The three-story Hempstead courthouse, built of limestone and red brick in 1955, has a single elevator, staircase and narrow hallways that do not lend themselves to having security checkpoints at every turn, he said.

About 2,600, or 6%, of county residents are licensed to carry handguns, according to state figures.

If people were allowed to carry guns inside the courthouse, the county would have to add checkpoints and hire additional bailiffs. Even so, Duhon said, “I don’t think anyone would be comfortable serving on a murder trial jury knowing the defendant’s family members could be sitting in the hallway with a gun.”

Duhon added that he and most local officials are gun owners, that he believes in the 2nd Amendment and open carry. But inside the courthouse, he said, “it just doesn’t make sense.”

On Wednesday, the attorney general’s office notified Duhon that it had substantiated Holcomb’s complaint that the law does not allow the county to bar those carrying handguns from the courthouse. It gave the county 15 days to comply.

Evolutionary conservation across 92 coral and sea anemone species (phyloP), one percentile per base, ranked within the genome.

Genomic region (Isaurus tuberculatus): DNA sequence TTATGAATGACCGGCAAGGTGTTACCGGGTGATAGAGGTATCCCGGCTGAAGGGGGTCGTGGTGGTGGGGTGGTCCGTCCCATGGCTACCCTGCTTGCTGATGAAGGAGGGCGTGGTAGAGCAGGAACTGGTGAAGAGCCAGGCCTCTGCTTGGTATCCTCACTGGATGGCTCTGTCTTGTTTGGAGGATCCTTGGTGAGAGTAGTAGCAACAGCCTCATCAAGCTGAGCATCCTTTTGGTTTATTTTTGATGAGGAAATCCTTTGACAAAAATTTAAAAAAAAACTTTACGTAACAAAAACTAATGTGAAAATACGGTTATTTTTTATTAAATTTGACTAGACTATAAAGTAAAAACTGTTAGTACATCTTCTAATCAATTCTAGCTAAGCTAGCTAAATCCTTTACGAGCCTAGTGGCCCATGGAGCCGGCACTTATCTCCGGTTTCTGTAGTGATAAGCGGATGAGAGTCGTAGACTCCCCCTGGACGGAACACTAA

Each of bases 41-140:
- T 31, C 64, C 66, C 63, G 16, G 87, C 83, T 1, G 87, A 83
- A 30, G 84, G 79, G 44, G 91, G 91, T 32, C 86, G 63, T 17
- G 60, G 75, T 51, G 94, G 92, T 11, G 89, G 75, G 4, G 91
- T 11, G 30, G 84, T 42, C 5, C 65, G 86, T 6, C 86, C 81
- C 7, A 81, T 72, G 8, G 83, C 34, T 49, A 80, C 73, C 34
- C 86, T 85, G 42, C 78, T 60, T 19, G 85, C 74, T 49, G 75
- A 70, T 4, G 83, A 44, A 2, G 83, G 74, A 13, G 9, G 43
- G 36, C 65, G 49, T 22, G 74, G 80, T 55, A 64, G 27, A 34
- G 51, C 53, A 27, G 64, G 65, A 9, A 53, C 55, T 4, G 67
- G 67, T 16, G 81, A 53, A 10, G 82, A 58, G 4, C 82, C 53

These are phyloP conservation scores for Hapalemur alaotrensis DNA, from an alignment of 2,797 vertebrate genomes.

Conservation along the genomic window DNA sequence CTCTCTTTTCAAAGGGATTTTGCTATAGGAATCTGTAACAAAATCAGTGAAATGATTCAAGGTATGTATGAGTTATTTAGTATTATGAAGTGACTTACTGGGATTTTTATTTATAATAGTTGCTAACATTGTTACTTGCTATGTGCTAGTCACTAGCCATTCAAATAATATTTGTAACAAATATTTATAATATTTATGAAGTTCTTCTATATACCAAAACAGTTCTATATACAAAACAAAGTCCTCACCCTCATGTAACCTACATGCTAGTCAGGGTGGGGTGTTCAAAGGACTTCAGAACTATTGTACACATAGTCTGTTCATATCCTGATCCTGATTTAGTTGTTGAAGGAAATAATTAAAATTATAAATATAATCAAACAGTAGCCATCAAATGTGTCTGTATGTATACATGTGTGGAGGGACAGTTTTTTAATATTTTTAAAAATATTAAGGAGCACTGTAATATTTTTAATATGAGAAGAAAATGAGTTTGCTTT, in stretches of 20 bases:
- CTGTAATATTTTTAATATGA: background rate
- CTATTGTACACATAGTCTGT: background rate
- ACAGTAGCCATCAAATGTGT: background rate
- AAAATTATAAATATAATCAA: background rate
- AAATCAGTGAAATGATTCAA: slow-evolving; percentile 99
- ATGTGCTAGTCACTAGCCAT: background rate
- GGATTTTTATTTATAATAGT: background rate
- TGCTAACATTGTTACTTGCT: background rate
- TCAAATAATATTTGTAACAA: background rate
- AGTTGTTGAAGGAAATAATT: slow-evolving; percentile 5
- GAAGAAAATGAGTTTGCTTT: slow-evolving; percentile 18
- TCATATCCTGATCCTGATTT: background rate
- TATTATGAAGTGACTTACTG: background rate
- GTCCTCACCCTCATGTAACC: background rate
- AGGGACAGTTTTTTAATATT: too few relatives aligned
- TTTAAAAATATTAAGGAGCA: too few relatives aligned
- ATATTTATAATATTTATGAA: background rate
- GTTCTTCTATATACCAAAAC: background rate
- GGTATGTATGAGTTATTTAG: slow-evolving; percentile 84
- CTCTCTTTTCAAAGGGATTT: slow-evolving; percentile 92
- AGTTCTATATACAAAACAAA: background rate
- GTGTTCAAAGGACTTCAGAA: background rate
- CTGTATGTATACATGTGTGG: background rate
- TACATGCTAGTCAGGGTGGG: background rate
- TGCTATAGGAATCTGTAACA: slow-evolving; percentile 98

Protesters gather at courthouse in support of the Rev. Terry Holcomb, founder of gun rights group, Texas Carry.

When Duhon recently contacted the Texas Assn. of Counties, he learned many have been coping with complaints about their efforts to keep guns out of county buildings.

“You have counties that are moving offices and making changes because they’re in fear that if they don’t they’re going to get assessed” a fine, he said. “Our county was not going to be bullied by the attorney general into making changes if we’re not legally required to do so.”

Texas has seen several shootings near courthouses in recent years, notably a prosecutor gunned down by a justice of the peace three years ago outside the Kaufman County courthouse southeast of Dallas.

But Duhon harked back even further to 1905, when four people were shot dead at the Hempstead courthouse, including U.S. Rep. John Pinckney and his brother, who had been meeting with prohibitionists attempting to ban alcohol. The town became known as “Six Shooter Junction.”

After Duhon traded barbs with Holcomb online, he was contacted by the FBI ahead of Friday’s protest to say the agency was investigating death threats against Duhon, the district attorney and other county officials.